Nestor PG, Akdag SJ, O’Donnell BF, Niznikiewicz M, Law S, Shenton ME, McCarley RW
Am J Psychiatry 1998 Dec;155(12):1685-90
OBJECTIVE: The authors examined word recall of patients with schizophrenia by using an experimental paradigm generated from connectionist models of memory.
METHOD: Schizophrenic patients and normal comparison subjects first studied and then recalled a list of 32 words of equal difficulty. Both the connectivity (associative strength) and the network size (number of associates) of the words varied in such a way that the list contained equal proportions of four types of words: 1) high connectivity-small network size, 2) low connectivity-small network size, 3) high connectivity-large network size, and 4) low connectivity-large network size.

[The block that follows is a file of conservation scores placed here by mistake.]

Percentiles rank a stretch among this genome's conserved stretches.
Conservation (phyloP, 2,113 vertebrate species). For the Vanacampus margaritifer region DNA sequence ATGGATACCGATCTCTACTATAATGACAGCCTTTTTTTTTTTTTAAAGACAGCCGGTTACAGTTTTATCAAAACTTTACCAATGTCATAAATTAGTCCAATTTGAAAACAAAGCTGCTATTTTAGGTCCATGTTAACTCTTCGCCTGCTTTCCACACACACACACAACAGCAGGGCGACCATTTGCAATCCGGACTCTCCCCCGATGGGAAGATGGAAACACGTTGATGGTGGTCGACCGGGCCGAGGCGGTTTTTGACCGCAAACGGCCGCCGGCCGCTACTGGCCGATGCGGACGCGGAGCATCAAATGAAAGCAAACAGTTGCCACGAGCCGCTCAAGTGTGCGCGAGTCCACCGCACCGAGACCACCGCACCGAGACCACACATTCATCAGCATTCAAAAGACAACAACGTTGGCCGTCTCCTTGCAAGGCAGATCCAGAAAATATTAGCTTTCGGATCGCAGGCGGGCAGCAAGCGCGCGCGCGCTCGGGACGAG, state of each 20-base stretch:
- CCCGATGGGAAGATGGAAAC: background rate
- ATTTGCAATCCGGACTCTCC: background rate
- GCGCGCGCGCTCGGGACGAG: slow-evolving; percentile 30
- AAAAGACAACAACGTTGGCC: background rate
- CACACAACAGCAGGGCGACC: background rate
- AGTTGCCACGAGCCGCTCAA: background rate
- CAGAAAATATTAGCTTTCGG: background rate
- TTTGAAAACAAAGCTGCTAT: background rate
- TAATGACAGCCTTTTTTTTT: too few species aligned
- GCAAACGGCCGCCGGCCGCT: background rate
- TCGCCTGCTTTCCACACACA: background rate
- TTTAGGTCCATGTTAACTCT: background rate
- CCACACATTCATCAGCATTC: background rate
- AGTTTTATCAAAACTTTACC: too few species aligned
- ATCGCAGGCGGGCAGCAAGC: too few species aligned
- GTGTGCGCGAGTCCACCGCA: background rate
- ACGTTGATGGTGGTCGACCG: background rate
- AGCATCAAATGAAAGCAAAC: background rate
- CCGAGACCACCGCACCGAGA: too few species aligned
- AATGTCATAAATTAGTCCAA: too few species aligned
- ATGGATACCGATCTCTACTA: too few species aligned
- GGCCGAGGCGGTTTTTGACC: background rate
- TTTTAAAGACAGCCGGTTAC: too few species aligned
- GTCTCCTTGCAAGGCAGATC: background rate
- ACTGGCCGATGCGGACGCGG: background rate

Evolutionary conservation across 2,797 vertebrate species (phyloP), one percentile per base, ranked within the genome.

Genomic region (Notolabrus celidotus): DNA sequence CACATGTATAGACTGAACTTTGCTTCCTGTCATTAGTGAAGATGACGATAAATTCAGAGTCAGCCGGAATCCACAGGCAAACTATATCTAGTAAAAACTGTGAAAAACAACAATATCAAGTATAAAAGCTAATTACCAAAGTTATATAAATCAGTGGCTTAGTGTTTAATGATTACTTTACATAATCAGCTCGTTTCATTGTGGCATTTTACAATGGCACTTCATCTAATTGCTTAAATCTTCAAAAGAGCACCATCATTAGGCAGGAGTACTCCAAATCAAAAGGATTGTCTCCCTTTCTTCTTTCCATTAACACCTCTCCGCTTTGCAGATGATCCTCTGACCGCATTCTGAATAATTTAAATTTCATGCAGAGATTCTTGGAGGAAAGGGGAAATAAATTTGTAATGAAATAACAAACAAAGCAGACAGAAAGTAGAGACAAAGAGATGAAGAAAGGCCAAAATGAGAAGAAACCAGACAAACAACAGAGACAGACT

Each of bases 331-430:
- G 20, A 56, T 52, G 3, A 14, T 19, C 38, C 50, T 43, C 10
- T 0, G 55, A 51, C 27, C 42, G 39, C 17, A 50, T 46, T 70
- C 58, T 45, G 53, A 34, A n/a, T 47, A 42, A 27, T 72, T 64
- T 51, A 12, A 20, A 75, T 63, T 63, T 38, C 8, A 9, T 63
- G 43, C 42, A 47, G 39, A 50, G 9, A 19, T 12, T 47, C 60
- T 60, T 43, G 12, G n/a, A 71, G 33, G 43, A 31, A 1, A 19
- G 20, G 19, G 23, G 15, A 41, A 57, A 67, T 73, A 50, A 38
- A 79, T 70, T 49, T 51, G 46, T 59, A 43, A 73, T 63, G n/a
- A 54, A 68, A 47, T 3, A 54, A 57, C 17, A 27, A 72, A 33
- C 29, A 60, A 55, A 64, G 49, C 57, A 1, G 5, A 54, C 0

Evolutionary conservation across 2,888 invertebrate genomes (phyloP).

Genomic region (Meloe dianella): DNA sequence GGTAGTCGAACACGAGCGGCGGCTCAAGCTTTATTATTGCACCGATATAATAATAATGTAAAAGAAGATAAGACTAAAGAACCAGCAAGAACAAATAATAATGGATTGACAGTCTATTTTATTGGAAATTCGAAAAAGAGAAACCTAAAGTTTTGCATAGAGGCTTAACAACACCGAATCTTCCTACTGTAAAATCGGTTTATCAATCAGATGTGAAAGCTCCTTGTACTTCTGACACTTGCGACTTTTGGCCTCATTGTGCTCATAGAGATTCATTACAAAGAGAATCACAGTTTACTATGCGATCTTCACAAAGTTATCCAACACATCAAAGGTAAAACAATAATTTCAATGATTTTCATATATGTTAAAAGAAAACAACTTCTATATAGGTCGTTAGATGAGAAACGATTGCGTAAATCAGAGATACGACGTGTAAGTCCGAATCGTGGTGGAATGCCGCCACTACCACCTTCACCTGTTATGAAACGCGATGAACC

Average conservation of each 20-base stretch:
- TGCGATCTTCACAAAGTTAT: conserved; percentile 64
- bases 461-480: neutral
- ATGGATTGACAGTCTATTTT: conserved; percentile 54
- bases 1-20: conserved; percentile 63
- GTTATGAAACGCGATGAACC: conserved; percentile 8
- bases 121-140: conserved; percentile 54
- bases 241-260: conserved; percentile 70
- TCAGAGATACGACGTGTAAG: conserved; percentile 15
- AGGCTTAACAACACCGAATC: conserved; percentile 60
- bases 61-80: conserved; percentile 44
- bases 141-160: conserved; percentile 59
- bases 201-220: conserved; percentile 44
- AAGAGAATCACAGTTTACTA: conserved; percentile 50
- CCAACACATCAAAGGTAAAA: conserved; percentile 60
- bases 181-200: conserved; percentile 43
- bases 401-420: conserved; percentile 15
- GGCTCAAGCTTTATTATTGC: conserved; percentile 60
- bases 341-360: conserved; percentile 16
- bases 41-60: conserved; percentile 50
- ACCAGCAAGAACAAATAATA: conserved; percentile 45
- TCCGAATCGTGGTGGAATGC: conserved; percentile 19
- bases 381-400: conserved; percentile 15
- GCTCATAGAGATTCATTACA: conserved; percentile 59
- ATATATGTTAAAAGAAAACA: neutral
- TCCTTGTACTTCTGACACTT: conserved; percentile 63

RESULTS: The schizophrenic patients recalled fewer words and showed a particularly pronounced effect of the connectivity of the to-be-remembered words. For the patients, regardless of network size, recall improved substantially for words of high connectivity and declined dramatically for words of low connectivity. By contrast, the comparison subjects showed the expected effects, with the best recall for words of high connectivity-small network size, followed by words of low connectivity-small network size, then by words of high connectivity-large network size, and finally by words of low connectivity-large network size.
CONCLUSIONS: Schizophrenia may be characterized by faulty modulation of associative links within a putative lexicon that is thought to be widely distributed across frontal and temporal lobes.
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